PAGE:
Adipose Tissue Hyperplasia and Hypertrophy in Common and Syndromic Obesity—The Case of BBS Obesity

Avital Horwitz, Ruth Birk

Research output: Contribution to journalReview articlepeer-review

13 Scopus citations


Obesity is a metabolic state generated by the expansion of adipose tissue. Adipose tissue expansion depends on the interplay between hyperplasia and hypertrophy, and is mainly regulated by a complex interaction between genetics and excess energy intake. However, the genetic regulation of adipose tissue expansion is yet to be fully understood. Obesity can be divided into common multifactorial/polygenic obesity and monogenic obesity, non-syndromic and syndromic. Several genes related to obesity were found through studies of monogenic non-syndromic obesity models. However, syndromic obesity, characterized by additional features other than obesity, suggesting a more global role of the mutant genes related to the syndrome and, thus, an additional peripheral influence on the development of obesity, were hardly studied to date in this regard. This review summarizes present knowledge regarding the hyperplasia and hypertrophy of adipocytes in common obesity. Additionally, we highlight the scarce research on syndromic obesity as a model for studying adipocyte hyperplasia and hypertrophy, focusing on Bardet–Biedl syndrome (BBS). BBS obesity involves central and peripheral mechanisms, with molecular and mechanistic alternation in adipocyte hyperplasia and hypertrophy. Thus, we argue that using syndromic obesity models, such as BBS, can further advance our knowledge regarding peripheral adipocyte regulation in obesity.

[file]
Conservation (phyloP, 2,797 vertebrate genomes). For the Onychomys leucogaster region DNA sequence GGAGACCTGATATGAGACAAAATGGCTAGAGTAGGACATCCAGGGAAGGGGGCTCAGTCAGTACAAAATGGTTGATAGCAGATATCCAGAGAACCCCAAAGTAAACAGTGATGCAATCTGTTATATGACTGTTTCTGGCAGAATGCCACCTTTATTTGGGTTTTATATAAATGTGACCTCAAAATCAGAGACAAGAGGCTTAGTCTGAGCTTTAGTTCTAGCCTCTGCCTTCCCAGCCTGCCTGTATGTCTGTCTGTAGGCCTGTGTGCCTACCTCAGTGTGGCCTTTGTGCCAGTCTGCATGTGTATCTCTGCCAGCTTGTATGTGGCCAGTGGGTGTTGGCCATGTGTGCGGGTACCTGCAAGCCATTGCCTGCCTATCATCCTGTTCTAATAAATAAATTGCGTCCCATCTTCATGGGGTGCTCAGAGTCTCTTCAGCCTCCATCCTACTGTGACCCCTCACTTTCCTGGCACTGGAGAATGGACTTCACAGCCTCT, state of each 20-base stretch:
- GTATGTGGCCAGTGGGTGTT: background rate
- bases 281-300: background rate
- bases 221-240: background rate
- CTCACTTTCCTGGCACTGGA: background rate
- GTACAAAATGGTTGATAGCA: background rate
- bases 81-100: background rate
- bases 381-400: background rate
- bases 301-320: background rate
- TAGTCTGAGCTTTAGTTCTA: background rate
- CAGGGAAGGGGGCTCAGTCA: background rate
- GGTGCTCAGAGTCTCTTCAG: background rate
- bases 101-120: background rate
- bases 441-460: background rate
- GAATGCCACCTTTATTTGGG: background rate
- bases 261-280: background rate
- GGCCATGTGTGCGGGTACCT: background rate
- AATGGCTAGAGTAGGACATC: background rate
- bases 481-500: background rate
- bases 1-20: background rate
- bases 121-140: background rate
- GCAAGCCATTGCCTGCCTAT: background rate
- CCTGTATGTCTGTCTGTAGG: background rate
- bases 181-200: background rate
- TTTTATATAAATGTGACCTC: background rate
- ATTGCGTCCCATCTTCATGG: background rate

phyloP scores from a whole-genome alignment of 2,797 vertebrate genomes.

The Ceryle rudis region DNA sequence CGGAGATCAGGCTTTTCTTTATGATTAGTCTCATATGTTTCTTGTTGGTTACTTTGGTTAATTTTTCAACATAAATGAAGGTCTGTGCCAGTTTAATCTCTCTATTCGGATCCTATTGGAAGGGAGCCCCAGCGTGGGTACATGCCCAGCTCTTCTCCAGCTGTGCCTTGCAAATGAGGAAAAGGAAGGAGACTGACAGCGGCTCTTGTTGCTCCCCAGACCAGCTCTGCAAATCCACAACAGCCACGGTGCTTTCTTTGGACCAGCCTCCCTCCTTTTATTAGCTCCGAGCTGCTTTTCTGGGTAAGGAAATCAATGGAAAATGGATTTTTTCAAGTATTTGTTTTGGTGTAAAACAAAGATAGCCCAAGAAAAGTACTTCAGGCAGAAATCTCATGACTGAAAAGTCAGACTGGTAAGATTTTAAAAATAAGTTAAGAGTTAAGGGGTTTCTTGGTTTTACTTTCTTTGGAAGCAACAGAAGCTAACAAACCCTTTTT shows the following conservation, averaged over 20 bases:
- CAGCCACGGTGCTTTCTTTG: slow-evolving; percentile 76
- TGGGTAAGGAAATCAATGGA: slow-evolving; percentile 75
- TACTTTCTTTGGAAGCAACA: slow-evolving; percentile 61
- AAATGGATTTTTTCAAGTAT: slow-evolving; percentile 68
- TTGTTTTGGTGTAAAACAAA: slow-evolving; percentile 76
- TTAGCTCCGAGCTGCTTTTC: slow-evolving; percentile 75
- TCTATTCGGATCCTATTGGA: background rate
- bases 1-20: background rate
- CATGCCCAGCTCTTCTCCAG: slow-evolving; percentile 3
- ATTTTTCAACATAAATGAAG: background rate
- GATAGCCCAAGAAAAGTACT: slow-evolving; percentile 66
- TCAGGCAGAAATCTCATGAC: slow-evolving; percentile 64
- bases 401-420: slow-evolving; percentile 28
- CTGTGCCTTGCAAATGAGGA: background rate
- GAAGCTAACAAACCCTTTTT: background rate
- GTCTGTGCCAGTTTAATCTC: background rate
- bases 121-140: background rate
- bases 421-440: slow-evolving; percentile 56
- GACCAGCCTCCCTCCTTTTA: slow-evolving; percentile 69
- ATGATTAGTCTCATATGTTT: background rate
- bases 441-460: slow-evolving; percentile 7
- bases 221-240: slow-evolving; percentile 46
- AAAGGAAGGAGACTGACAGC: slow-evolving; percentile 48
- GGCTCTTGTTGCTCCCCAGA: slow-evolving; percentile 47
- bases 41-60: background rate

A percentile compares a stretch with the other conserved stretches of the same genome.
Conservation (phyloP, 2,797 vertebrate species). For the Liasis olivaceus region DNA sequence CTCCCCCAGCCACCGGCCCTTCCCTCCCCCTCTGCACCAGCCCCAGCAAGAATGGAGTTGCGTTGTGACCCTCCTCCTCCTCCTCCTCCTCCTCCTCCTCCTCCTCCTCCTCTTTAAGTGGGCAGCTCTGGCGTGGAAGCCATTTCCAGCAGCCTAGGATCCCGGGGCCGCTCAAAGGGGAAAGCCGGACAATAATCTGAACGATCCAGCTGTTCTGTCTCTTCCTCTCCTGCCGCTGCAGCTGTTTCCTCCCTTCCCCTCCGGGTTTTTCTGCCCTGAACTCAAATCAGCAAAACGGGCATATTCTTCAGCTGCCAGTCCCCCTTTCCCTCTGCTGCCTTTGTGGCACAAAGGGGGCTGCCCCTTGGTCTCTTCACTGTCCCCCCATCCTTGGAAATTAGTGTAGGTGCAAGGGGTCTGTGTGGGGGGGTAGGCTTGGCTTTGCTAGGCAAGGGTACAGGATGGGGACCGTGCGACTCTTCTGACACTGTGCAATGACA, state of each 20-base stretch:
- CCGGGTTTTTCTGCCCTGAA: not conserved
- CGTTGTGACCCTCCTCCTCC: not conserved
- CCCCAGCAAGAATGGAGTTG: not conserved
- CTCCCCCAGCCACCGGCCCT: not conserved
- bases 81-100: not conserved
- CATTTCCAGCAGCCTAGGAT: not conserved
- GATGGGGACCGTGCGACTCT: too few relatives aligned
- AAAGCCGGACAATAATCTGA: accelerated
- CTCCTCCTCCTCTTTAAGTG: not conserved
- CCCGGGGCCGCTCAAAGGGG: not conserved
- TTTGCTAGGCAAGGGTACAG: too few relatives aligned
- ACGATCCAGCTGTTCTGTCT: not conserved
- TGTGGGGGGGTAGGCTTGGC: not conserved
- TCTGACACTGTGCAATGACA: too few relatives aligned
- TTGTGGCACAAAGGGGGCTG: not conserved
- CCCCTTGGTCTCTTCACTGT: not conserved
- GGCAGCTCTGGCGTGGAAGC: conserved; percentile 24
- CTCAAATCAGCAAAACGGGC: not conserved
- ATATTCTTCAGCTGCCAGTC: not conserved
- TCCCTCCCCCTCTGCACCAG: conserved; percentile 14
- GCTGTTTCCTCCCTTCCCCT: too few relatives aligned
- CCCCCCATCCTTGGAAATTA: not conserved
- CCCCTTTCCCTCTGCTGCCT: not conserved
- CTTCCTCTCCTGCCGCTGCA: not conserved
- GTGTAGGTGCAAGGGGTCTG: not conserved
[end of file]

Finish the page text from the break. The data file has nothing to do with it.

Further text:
Original languageEnglish
Article number3445
Issue number15
StatePublished - Aug 2023


  • Bardet–Biedl syndrome (BBS)
  • adipogenesis
  • hyperplasia
  • hypertrophy
  • obesity


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